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Do I Need Inpatient Care If I Am Dependent on a Drug but not Addicted?

Do I Need Inpatient Care If I Am Dependent on a Drug but not Addicted?

Someone with a drug dependency might spend a shorter time in inpatient care than an addict would, but rehab is still more successful than outpatient care. However, make your decision with an addiction specialist who can help sort through the many variables. For example, it can be difficult to diagnose your own situation, and the drug of choice is most certainly important. There are many factors to consider when determining the necessary care, but it is always important to get help and not delay.

Addiction vs. Dependence

A person can have an addiction without a physical dependency. This can occur with drugs like LSD and cocaine or behaviors like gambling and sex. Likewise, a person can develop a physical dependence on certain medications without being addicted, like to blood pressure medicines or an antiepileptic. There is considerable overlap between addition and dependence, and most patients experience both, but these are the major differences:

  • Addiction is a brain disease where a drug affects the neural reward center and causes cravings and obsessive drug-seeking behaviors despite problems
  • Dependence is a physical reliance that begins when the body develops a tolerance and demands greater quantities to feel effects

The withdrawals are a major reason that inpatient care is better for breaking a physical dependence. The detox process is difficult, but professional care reduces the discomfort and helps ensure safety.

Drug Withdrawal Symptoms

Heroin, opium, alcohol and prescription medications generally have the highest dependency rates. In fact, medications like Xanax, Ritalin, Valium, Ativan, Vicodin, Percodan, OxyContin and barbiturates all have high potentials for abuse. Once this happens, a reduction or cessation of dosage can lead to the following withdrawal symptoms:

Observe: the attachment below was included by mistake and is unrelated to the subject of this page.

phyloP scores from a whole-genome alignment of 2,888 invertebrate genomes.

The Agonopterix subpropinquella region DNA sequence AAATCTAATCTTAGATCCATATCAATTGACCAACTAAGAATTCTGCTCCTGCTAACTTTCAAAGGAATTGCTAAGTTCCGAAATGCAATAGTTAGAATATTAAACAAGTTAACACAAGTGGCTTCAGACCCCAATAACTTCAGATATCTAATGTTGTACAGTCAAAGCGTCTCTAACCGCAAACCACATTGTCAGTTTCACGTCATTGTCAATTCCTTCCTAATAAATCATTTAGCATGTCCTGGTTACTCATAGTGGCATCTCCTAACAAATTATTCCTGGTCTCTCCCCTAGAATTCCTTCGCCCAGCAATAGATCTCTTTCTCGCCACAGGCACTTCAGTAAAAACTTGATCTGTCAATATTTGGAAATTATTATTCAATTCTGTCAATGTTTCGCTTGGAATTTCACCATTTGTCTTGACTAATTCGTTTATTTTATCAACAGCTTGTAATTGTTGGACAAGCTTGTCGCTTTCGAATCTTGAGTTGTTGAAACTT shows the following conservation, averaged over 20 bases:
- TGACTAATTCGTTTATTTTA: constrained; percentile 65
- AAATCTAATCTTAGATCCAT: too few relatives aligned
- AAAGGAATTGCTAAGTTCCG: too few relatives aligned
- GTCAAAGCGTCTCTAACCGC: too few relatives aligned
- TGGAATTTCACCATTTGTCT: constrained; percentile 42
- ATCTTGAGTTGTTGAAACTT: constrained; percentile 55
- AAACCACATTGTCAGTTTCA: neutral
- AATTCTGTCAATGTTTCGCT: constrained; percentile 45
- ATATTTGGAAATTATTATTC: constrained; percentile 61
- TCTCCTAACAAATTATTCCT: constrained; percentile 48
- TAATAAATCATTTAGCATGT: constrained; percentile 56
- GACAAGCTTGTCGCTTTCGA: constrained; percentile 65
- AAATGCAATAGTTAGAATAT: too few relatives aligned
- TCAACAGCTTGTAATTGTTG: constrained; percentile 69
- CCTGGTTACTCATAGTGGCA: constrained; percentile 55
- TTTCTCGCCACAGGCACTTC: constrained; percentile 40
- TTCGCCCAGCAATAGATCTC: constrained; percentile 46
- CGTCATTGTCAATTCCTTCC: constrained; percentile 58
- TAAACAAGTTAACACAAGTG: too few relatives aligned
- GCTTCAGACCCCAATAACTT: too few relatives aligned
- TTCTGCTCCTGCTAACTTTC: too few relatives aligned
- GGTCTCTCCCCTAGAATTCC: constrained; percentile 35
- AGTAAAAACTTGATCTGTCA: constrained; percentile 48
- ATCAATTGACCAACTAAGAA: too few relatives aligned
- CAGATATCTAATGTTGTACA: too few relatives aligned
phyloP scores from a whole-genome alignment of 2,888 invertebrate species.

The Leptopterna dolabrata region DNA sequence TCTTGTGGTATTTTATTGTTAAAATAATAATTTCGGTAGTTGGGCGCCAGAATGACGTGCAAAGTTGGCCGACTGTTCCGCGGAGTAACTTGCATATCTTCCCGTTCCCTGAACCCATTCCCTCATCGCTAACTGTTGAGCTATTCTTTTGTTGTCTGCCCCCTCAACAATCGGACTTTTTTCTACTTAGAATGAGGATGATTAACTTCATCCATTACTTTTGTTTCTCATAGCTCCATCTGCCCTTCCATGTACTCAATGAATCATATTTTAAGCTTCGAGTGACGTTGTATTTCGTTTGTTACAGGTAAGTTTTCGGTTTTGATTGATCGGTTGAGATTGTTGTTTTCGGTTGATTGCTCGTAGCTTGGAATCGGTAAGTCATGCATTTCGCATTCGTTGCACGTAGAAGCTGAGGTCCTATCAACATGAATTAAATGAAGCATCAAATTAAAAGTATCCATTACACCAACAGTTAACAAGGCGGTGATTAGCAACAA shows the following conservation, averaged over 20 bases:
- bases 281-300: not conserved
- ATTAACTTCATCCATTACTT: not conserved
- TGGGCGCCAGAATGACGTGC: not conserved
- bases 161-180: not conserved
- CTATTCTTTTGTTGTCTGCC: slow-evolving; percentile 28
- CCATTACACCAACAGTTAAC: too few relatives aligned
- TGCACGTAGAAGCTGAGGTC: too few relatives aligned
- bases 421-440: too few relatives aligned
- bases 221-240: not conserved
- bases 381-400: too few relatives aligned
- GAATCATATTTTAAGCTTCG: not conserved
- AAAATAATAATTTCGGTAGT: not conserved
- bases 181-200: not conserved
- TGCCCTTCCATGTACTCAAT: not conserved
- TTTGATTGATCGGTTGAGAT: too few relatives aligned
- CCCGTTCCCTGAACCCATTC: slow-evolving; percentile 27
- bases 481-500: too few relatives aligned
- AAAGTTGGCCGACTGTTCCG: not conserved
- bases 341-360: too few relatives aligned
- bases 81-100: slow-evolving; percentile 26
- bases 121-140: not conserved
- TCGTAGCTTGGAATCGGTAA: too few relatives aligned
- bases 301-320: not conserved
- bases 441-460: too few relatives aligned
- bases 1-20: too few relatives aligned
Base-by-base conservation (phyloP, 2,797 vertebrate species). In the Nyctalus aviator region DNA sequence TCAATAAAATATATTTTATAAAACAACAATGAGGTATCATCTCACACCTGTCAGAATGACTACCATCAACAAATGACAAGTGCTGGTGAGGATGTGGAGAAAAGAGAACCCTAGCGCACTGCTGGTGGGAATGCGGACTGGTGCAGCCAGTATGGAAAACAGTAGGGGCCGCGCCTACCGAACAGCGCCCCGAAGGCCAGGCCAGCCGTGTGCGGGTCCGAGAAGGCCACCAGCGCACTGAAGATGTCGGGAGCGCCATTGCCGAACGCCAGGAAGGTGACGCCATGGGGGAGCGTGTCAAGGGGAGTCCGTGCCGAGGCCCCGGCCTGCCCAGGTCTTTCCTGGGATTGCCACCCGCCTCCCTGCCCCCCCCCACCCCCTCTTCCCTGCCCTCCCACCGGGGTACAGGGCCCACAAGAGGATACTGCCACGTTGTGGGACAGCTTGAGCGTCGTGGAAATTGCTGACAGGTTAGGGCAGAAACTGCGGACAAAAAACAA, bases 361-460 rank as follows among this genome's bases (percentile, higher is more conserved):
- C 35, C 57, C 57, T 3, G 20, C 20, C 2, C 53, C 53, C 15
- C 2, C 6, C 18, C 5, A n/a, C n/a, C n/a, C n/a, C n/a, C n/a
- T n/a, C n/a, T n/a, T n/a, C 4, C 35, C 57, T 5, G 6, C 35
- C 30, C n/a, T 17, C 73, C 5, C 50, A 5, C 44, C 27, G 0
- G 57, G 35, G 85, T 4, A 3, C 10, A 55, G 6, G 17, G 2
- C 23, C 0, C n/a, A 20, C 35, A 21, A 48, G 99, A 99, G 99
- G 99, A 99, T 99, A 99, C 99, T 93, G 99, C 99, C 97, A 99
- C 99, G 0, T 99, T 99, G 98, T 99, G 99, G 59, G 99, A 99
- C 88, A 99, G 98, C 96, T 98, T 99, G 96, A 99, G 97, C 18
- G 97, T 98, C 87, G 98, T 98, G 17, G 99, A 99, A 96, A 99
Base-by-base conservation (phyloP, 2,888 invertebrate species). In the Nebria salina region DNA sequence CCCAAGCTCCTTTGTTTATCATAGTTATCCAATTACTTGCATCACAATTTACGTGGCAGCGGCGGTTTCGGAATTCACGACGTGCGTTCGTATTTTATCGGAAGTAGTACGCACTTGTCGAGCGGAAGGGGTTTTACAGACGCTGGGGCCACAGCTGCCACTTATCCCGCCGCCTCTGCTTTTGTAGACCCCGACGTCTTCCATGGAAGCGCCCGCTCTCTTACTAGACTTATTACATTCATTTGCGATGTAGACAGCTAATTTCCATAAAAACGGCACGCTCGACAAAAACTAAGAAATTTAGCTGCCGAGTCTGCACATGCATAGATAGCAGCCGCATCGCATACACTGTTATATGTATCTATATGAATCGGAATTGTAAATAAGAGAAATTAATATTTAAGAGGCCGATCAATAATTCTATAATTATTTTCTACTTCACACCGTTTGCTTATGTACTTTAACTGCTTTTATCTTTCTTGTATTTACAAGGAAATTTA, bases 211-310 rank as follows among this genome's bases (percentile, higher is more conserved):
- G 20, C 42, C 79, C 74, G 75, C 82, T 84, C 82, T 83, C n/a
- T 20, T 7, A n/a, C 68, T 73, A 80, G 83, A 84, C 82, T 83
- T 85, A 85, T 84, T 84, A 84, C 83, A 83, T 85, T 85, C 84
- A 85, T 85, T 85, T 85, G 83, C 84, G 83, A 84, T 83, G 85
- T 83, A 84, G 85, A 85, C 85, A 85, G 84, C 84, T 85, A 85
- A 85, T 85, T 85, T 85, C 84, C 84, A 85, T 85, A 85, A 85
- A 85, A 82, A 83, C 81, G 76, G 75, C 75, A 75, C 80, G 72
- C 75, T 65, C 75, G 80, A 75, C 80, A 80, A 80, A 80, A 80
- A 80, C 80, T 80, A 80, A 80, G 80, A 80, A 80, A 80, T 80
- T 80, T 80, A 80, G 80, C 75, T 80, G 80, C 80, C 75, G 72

• Diarrhea, vomiting, sweating and shaking
  • Mood changes, confusion and disorientation
  • Increased heart rate and blood pressure
  • Tremors, seizures and possibly even hallucinations

If someone is dependent upon a benzodiazepine like Xanax or Valium, inpatient care is essential. A rapid detox can cause extended withdrawals with more dramatic symptoms, including the potential for coma or death. Users require a tapered detox that is best administered by medical professionals.

Detox and Recovery

Inpatient care is invaluable for reducing withdrawal symptoms. When appropriate, the staff uses a tapered method with medication (possibly) to minimize discomfort and maximize safety. Likewise, if there is an addiction, the rehab doctors will recognize it and treat it. Professional treatment also helps in the following ways:

  • Determine the reasons for the original drug abuse
  • Identify and address drug-use triggers that could spark setbacks
  • Treat co-occurring mood disorders and emotional issues
  • Instill healthy new life skills through behavioral therapies
  • Keep the recovery strong with aftercare counseling and support groups

Inpatient care is also preferred to treat a dependence on non-addictive medications, but the duration of treatment is shorter than that for narcotic or alcohol dependencies. The best way to know what you really need is to talk with an addition specialist.

Drug Abuse Helpline

Our expert staff is available 24 hours a day at a toll-free helpline. We can discuss the warning signs for addiction and dependency as well as the differences between inpatient and outpatient care. We can even check health insurance policies for treatment coverage. Call us today to find the answers you need.